distribution is the square root of the variance. For a different set of qui3 scores -/!
0! 6! 6! 6! 6! 6! 6! 7! #).! the variance is # and the <: is #. <tandard deviation must
fall bet$een ) and half the value of the range. +f the standard deviation approaches
)! scores are very similar to each other and very close to the mean. +f the standard
deviation approaches half the value of the range! scores vary greatly from the
mean. Frequency polygons $ith the same mean and the same range! but a different
standard deviation! that are plotted on the same aes sho$ a difference in
variability by their shapes. &he taller and narro$er frequency polygon sho$s less
variability and has a lo$er standard deviation than the short and $ider one.
<ince you don8t bring a calculator to the eam! you $on8t be required to figure out
variance or standard deviation.
Correlation
<cores can be reported in different $ays. =ne eample is the
standard score or 3 score. <tandard scores enable psychologists to compare
scores that are initially on different scales. For eample! a 3 score of # for
an +Q test might equal ##(! $hile a 3 score of # for the <A& + might equal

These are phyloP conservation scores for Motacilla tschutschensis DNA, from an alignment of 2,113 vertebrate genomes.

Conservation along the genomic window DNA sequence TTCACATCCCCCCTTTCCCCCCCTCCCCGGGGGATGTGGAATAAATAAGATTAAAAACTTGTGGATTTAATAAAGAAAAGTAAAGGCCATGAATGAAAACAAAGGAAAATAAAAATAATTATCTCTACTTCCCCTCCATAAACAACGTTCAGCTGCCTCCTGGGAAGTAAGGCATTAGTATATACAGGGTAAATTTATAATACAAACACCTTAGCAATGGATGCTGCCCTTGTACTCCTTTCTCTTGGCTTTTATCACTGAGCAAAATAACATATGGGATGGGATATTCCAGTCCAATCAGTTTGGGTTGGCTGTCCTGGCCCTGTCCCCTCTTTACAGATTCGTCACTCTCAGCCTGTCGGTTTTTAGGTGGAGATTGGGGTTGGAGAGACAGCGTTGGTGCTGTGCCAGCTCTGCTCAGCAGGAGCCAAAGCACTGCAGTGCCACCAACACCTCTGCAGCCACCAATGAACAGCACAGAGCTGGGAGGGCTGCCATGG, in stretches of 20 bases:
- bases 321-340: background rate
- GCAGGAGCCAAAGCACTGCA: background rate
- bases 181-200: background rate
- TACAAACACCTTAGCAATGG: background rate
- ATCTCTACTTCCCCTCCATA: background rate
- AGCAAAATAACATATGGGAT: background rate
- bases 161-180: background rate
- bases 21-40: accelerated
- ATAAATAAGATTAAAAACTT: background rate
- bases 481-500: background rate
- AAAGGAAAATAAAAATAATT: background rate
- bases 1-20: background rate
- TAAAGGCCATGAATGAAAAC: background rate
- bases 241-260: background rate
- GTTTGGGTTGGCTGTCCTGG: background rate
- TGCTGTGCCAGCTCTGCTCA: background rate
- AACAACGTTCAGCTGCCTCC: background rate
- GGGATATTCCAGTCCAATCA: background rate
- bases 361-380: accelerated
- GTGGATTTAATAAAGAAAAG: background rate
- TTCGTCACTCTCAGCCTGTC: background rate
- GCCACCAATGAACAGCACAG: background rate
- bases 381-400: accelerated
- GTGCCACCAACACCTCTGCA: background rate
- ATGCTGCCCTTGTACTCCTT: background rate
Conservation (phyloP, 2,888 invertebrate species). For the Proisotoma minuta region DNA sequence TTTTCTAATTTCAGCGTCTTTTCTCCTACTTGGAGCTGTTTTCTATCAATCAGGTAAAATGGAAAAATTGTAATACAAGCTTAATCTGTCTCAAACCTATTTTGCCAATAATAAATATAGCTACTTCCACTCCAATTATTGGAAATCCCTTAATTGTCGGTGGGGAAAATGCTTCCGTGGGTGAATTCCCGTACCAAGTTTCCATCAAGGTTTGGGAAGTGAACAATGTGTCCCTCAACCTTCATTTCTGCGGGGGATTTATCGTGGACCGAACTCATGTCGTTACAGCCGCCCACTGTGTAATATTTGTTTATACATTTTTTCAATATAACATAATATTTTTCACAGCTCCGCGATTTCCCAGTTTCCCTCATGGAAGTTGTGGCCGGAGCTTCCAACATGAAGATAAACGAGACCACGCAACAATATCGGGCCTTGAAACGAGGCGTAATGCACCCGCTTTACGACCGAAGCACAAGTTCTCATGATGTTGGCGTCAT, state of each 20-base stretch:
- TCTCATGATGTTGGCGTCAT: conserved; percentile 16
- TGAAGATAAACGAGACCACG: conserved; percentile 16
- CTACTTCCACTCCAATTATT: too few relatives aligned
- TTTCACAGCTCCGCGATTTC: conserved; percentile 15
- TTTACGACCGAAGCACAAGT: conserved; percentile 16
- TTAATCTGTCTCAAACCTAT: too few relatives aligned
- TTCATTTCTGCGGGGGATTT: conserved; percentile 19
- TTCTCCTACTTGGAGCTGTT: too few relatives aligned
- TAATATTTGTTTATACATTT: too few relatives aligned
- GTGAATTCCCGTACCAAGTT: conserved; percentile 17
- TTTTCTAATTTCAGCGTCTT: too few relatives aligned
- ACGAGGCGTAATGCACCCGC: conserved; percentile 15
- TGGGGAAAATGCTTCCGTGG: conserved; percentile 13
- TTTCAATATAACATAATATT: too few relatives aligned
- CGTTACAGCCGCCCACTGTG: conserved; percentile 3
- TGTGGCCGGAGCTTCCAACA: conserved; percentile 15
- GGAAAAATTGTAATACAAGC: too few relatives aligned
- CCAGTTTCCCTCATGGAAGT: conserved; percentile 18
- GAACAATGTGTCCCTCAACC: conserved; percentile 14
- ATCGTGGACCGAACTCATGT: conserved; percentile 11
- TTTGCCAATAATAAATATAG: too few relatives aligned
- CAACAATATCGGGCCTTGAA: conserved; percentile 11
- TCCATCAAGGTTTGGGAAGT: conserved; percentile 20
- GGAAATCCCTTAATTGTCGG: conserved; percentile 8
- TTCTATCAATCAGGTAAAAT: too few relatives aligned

/)).&he mean score of a distribution has a standard score of 3ero. A score
that is one standard deviation above the mean has a 3 score of #. A standard
score is computed by subtracting the mean ra$ score of the distribution
from the ra$ score of interest! then dividing the difference by the standard
deviation of the distribution of ra$ scores. Another type of score! the
percentile score! indicates the percentage of scores at or belo$ a particular
score. &hus! if you score at the 7)th percentile! 7)> of the scores are the
same or belo$ yours. Percentile scores vary from # to 77.
A statistical measure of the degree of relatedness or association bet$een
t$o sets of data! X and Y! is called the correlation coefficient. &he correlation